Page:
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4 Should-Know Things About Diabetes and How to Handle this Illness

 

 

 

A diabetic taking blood sugar pin prick test

You may think you don’t have to worry about diabetes. However, its prevalence is increasing around the globe, its symptoms go unnoticed, and many people do not know they have the disease. Although diabetes is a common disease, many people are unaware of the causes, effects, treatment, and management of the disease. Knowledge is power and learning about diabetes increases your awareness of the disorder and motivates you to take control.

Here are four should-know things about diabetes and its management.

1. It is a Chronic Disease

Diabetes is a health condition that occurs when the body is unable to manage blood sugar levels. You get diabetes when your body is either unable to make or use insulin, a hormone responsible for blood sugar regulation. When you have diabetes, two conditions are true. Either the body does not produce any or enough insulin or the body is unable to use the insulin produced effectively. The causes of diabetes vary from one person to another depending on your genetic makeup, family history, ethnicity, and health and environmental factors. Diabetes is a chronic disease, meaning that it lasts a long time. There is no cure for diabetes, and the disease is managed using medication and lifestyle modification.

2. Types and Risk Factors for Diabetes

There are three types of diabetes namely Type 1, Type 2, and Gestational Diabetes. In Type 1 diabetes, the pancreas does not produce insulin, and the causes and risk factors are unknown. Type 2 diabetes is a silent killer because it often goes unnoticed. It is the most common type of diabetes (95% of all diabetes cases) and occurs when body tissues become resistant to insulin. Among the risk factors for Type 2 diabetes include being overweight, family history of diabetes, physical inactivity, and having high blood pressure. While Type 2 diabetes is preventable, the prevention strategies for type 1 diabetes have been unsuccessful. Gestational diabetes occurs during pregnancy due to physiological changes.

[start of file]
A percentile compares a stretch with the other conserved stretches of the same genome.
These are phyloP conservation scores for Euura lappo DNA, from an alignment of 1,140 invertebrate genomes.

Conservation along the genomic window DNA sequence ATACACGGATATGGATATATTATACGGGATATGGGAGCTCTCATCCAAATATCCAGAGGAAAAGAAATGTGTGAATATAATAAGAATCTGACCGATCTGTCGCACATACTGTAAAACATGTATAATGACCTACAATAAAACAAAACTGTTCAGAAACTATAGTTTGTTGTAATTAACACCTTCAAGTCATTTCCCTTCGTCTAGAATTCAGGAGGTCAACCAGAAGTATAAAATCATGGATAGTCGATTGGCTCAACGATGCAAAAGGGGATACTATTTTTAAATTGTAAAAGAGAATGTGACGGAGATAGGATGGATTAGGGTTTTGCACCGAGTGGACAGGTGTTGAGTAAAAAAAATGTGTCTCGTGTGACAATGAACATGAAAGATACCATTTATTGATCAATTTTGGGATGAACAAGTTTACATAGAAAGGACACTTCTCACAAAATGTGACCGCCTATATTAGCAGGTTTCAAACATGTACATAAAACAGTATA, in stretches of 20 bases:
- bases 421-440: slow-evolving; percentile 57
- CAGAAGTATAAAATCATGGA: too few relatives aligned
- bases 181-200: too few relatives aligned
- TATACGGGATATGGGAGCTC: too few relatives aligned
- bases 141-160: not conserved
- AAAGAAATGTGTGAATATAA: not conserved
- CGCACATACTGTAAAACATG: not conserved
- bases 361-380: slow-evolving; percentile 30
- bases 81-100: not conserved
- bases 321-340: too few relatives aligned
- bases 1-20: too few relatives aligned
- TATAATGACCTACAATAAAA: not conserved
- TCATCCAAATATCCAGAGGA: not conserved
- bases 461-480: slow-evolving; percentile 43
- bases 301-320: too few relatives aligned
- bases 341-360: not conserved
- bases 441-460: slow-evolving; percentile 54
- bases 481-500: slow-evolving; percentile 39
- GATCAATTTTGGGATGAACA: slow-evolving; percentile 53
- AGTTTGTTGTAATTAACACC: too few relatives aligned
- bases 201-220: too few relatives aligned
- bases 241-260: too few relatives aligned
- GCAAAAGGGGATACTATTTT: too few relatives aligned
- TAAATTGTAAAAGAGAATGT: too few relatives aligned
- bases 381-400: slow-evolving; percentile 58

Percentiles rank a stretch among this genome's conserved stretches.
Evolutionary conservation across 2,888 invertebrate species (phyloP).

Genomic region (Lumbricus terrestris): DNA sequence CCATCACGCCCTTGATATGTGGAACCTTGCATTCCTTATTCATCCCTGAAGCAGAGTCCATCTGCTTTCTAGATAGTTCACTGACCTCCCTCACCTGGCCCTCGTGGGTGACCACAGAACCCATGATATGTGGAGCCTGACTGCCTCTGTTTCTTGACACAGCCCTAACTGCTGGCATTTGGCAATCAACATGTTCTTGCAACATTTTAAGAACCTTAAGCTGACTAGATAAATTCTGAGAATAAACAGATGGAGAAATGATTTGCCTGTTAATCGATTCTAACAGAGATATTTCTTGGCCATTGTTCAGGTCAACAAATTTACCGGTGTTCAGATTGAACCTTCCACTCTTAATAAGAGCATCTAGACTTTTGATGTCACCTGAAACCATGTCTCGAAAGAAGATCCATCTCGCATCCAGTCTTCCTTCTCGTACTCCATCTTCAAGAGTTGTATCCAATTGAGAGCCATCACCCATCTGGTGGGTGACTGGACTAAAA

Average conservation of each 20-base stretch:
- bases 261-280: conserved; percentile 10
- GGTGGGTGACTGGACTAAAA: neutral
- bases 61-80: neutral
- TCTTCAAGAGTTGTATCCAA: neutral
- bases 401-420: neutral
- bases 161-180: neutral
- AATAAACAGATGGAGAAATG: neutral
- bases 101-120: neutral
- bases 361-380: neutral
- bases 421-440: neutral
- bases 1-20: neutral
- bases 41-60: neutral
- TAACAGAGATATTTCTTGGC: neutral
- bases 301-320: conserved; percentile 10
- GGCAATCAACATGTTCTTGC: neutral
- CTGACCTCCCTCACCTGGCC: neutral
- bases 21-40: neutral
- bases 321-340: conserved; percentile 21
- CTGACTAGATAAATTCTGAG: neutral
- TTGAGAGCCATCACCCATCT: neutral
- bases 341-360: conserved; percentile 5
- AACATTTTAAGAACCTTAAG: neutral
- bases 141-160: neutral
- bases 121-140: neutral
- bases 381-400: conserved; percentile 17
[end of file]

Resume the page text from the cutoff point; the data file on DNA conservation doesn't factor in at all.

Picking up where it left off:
3. The Dangers of Diabetes

When blood sugar is not controlled over time, it causes widespread damage to the body. Diabetes has the capacity to cause damage to the eyes, kidneys, nerves, brain, and heart. Diabetes causes bad vision and even blindness when high levels of blood sugar damage blood vessels in the retina. High blood sugar harms the kidneys resulting in the organ’s inability to function properly. When the kidneys’ damage is severe, you have to undergo dialysis, which is costly and time-consuming. High blood sugar causes nerve problems such as impaired sensation in the hands and feet that may result in amputation. In addition, diabetes makes you vulnerable to diseases such as cardiovascular diseases, stroke, and Alzheimer’s disease.

A bowl of sugar next to a blood sugar monitor

4. Treating and Managing Diabetes

Early diagnosis and intervention are the basis of living well with diabetes. A combination of medications and a healthy lifestyle can control the level of blood sugar for a diabetic. Treating diabetes involves keeping blood sugar levels as near normal as possible. When managing diabetes, it is important to monitor your blood sugar using the finger-prick test. A diabetic can use insulin injections to regulate blood sugars. A healthy lifestyle helps to manage type 2 diabetes and involves eating healthy foods, losing weight, and engaging in regular exercise. You can prevent diabetes or delay its onset by maintaining a healthy weight, exercising regularly, limiting processed foods and saturated fats in your diet, avoiding tobacco and alcohol consumption, and checking your blood sugar frequently.

Diabetes is among the prominent health conditions around the world that affects many people. It leads to complications in many body organs such as the eyes, kidneys, nerve, and heart. By adopting a healthy lifestyle characterized by a healthy diet, regular physical activity, and maintaining a healthy body weight, you can prevent a large proportion of diabetes and its complications.
 

 

 

 

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